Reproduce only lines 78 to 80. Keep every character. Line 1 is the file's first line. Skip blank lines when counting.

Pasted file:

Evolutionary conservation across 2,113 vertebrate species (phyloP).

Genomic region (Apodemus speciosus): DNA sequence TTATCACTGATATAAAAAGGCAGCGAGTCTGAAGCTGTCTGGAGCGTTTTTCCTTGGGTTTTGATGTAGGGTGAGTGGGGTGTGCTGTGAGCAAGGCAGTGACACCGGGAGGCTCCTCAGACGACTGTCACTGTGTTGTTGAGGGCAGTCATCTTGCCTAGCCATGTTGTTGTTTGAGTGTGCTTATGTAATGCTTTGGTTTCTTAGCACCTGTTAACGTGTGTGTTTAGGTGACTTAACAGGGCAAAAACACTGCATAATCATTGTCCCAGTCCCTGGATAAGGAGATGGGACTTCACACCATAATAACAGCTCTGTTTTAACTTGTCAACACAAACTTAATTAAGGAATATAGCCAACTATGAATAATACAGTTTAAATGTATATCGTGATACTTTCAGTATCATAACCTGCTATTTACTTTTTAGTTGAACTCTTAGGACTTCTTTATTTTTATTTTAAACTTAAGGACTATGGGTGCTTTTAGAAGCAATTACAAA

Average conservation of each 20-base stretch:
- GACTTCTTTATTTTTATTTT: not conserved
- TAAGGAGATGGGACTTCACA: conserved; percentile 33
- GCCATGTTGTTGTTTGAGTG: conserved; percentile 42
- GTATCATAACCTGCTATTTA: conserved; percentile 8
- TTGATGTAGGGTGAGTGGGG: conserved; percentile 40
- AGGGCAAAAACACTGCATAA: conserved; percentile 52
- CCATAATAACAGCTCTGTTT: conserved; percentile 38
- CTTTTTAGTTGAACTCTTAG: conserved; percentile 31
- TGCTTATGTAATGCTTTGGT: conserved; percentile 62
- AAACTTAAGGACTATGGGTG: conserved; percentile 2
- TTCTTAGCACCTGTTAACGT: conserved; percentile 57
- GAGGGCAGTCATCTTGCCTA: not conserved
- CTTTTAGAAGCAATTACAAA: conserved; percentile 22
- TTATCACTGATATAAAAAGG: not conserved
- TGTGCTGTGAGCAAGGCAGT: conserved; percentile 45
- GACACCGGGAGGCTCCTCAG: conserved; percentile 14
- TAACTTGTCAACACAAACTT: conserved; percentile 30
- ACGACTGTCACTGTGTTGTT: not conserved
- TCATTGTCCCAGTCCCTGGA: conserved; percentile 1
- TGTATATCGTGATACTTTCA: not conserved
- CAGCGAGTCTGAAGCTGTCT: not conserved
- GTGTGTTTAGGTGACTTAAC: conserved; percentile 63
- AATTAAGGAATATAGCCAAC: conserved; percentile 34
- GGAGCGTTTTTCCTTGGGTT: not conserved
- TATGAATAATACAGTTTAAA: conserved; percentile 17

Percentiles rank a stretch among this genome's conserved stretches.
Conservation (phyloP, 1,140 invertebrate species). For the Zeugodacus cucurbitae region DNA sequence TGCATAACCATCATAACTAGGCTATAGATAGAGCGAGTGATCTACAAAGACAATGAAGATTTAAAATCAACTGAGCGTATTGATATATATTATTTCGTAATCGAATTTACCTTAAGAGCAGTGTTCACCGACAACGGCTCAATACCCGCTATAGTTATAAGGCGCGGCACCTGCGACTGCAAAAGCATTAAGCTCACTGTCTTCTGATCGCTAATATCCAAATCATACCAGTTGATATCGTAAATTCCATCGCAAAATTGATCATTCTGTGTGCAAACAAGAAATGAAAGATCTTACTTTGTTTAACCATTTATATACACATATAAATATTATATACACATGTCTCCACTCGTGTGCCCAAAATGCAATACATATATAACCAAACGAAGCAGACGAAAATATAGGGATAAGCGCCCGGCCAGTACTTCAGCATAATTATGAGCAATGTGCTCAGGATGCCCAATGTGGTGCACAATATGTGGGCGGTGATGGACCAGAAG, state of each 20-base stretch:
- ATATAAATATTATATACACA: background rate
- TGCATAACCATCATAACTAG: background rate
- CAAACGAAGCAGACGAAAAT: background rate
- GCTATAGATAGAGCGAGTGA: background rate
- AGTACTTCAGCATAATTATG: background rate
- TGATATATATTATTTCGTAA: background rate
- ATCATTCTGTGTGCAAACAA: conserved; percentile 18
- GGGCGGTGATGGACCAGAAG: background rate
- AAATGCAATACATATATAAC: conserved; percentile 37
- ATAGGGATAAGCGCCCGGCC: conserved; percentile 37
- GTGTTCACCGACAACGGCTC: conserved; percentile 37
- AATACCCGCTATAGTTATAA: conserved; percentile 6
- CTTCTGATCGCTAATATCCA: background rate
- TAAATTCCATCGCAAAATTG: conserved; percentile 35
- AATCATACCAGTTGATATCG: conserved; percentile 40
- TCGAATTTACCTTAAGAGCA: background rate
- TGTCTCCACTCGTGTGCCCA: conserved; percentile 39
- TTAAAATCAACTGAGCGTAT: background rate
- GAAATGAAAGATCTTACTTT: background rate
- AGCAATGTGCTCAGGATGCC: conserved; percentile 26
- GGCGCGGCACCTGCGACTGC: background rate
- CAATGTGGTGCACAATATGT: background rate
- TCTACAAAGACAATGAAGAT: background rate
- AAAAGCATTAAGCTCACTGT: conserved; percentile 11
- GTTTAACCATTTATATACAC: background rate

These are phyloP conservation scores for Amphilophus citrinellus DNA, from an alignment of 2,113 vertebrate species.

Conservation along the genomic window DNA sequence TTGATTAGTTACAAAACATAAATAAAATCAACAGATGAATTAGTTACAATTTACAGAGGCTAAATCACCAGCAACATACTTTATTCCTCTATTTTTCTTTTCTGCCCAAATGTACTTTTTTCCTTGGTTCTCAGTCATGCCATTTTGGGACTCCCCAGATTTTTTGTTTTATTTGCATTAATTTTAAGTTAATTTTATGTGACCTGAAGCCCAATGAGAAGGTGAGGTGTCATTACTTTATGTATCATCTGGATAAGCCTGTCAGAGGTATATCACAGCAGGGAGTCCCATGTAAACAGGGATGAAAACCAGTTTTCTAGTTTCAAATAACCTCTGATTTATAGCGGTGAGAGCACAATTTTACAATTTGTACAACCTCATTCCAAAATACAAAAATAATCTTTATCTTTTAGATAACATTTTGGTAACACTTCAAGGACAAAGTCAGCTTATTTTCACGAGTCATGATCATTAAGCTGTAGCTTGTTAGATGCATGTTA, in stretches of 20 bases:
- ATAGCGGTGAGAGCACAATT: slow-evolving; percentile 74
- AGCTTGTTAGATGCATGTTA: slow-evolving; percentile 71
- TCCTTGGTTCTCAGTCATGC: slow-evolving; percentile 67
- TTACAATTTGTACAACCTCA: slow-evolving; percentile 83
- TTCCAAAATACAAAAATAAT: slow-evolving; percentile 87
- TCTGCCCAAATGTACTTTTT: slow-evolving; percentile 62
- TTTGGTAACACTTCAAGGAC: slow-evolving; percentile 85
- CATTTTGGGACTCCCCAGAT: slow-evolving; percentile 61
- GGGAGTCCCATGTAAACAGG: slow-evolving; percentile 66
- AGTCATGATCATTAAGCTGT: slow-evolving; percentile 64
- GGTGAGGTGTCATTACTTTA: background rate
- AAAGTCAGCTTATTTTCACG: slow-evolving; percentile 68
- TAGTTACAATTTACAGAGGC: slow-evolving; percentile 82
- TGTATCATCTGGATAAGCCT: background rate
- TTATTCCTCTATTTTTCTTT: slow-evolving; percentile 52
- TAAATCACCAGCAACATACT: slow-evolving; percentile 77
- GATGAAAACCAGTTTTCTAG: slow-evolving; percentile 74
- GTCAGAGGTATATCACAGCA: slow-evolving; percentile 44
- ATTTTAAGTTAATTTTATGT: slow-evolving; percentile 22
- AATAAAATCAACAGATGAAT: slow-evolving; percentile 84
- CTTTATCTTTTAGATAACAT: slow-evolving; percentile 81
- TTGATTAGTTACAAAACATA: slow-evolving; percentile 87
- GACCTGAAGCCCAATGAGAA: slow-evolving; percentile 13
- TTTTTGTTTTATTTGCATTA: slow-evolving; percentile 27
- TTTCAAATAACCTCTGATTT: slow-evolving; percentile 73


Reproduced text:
- CTTTATCTTTTAGATAACAT: slow-evolving; percentile 81
- TTGATTAGTTACAAAACATA: slow-evolving; percentile 87
- GACCTGAAGCCCAATGAGAA: slow-evolving; percentile 13